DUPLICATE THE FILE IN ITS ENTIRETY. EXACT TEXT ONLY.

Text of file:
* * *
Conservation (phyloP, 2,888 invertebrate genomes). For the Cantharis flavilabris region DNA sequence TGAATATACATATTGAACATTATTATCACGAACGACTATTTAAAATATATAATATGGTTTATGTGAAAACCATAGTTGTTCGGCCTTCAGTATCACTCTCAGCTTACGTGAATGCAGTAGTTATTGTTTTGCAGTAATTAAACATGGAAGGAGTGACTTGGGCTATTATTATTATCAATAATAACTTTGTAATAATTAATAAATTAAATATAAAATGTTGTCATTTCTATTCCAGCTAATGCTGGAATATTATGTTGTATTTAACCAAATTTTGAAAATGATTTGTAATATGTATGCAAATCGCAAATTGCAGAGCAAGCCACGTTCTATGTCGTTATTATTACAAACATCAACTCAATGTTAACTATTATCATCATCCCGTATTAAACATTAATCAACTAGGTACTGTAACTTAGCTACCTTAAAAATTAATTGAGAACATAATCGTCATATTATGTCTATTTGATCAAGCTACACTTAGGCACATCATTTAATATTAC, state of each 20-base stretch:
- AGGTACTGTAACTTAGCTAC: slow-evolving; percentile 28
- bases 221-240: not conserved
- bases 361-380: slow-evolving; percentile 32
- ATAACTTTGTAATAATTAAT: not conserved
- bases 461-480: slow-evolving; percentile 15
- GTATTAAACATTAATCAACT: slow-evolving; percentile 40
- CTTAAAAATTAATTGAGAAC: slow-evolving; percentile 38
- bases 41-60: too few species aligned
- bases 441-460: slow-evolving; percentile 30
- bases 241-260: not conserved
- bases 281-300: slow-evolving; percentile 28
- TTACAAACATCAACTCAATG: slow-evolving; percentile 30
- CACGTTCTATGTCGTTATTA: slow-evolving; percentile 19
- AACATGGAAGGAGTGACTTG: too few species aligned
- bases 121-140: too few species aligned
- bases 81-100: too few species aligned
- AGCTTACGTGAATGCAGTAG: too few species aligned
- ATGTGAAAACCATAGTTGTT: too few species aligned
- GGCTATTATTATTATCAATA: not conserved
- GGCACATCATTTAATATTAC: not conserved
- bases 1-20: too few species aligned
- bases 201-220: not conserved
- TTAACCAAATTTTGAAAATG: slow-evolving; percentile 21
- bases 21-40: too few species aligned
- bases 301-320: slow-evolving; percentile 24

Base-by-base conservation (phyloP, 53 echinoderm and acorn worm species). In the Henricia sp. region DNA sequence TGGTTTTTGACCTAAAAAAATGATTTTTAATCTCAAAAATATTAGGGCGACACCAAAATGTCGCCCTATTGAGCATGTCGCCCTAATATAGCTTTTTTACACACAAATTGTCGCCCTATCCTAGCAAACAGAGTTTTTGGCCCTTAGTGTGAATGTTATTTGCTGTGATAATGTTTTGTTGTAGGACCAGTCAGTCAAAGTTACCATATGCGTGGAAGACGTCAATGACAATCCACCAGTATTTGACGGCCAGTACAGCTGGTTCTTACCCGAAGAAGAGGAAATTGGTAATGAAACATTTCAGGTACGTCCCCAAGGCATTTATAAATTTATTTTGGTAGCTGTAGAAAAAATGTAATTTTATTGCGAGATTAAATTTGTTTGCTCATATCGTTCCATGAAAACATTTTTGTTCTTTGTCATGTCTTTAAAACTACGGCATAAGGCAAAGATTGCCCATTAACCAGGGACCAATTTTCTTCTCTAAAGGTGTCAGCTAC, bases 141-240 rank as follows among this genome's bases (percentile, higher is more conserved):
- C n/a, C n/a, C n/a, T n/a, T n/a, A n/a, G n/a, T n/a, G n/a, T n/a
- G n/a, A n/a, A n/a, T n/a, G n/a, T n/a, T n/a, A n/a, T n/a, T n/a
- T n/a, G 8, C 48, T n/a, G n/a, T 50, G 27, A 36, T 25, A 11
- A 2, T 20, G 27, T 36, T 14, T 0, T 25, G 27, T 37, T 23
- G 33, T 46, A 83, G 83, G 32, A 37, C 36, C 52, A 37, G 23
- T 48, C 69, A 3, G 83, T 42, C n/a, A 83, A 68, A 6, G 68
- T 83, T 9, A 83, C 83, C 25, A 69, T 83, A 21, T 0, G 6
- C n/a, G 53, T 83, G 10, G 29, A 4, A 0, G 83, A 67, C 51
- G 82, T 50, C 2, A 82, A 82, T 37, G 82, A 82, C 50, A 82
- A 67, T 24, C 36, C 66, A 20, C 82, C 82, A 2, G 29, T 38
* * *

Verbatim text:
Conservation (phyloP, 2,888 invertebrate genomes). For the Cantharis flavilabris region DNA sequence TGAATATACATATTGAACATTATTATCACGAACGACTATTTAAAATATATAATATGGTTTATGTGAAAACCATAGTTGTTCGGCCTTCAGTATCACTCTCAGCTTACGTGAATGCAGTAGTTATTGTTTTGCAGTAATTAAACATGGAAGGAGTGACTTGGGCTATTATTATTATCAATAATAACTTTGTAATAATTAATAAATTAAATATAAAATGTTGTCATTTCTATTCCAGCTAATGCTGGAATATTATGTTGTATTTAACCAAATTTTGAAAATGATTTGTAATATGTATGCAAATCGCAAATTGCAGAGCAAGCCACGTTCTATGTCGTTATTATTACAAACATCAACTCAATGTTAACTATTATCATCATCCCGTATTAAACATTAATCAACTAGGTACTGTAACTTAGCTACCTTAAAAATTAATTGAGAACATAATCGTCATATTATGTCTATTTGATCAAGCTACACTTAGGCACATCATTTAATATTAC, state of each 20-base stretch:
- AGGTACTGTAACTTAGCTAC: slow-evolving; percentile 28
- bases 221-240: not conserved
- bases 361-380: slow-evolving; percentile 32
- ATAACTTTGTAATAATTAAT: not conserved
- bases 461-480: slow-evolving; percentile 15
- GTATTAAACATTAATCAACT: slow-evolving; percentile 40
- CTTAAAAATTAATTGAGAAC: slow-evolving; percentile 38
- bases 41-60: too few species aligned
- bases 441-460: slow-evolving; percentile 30
- bases 241-260: not conserved
- bases 281-300: slow-evolving; percentile 28
- TTACAAACATCAACTCAATG: slow-evolving; percentile 30
- CACGTTCTATGTCGTTATTA: slow-evolving; percentile 19
- AACATGGAAGGAGTGACTTG: too few species aligned
- bases 121-140: too few species aligned
- bases 81-100: too few species aligned
- AGCTTACGTGAATGCAGTAG: too few species aligned
- ATGTGAAAACCATAGTTGTT: too few species aligned
- GGCTATTATTATTATCAATA: not conserved
- GGCACATCATTTAATATTAC: not conserved
- bases 1-20: too few species aligned
- bases 201-220: not conserved
- TTAACCAAATTTTGAAAATG: slow-evolving; percentile 21
- bases 21-40: too few species aligned
- bases 301-320: slow-evolving; percentile 24

Base-by-base conservation (phyloP, 53 echinoderm and acorn worm species). In the Henricia sp. region DNA sequence TGGTTTTTGACCTAAAAAAATGATTTTTAATCTCAAAAATATTAGGGCGACACCAAAATGTCGCCCTATTGAGCATGTCGCCCTAATATAGCTTTTTTACACACAAATTGTCGCCCTATCCTAGCAAACAGAGTTTTTGGCCCTTAGTGTGAATGTTATTTGCTGTGATAATGTTTTGTTGTAGGACCAGTCAGTCAAAGTTACCATATGCGTGGAAGACGTCAATGACAATCCACCAGTATTTGACGGCCAGTACAGCTGGTTCTTACCCGAAGAAGAGGAAATTGGTAATGAAACATTTCAGGTACGTCCCCAAGGCATTTATAAATTTATTTTGGTAGCTGTAGAAAAAATGTAATTTTATTGCGAGATTAAATTTGTTTGCTCATATCGTTCCATGAAAACATTTTTGTTCTTTGTCATGTCTTTAAAACTACGGCATAAGGCAAAGATTGCCCATTAACCAGGGACCAATTTTCTTCTCTAAAGGTGTCAGCTAC, bases 141-240 rank as follows among this genome's bases (percentile, higher is more conserved):
- C n/a, C n/a, C n/a, T n/a, T n/a, A n/a, G n/a, T n/a, G n/a, T n/a
- G n/a, A n/a, A n/a, T n/a, G n/a, T n/a, T n/a, A n/a, T n/a, T n/a
- T n/a, G 8, C 48, T n/a, G n/a, T 50, G 27, A 36, T 25, A 11
- A 2, T 20, G 27, T 36, T 14, T 0, T 25, G 27, T 37, T 23
- G 33, T 46, A 83, G 83, G 32, A 37, C 36, C 52, A 37, G 23
- T 48, C 69, A 3, G 83, T 42, C n/a, A 83, A 68, A 6, G 68
- T 83, T 9, A 83, C 83, C 25, A 69, T 83, A 21, T 0, G 6
- C n/a, G 53, T 83, G 10, G 29, A 4, A 0, G 83, A 67, C 51
- G 82, T 50, C 2, A 82, A 82, T 37, G 82, A 82, C 50, A 82
- A 67, T 24, C 36, C 66, A 20, C 82, C 82, A 2, G 29, T 38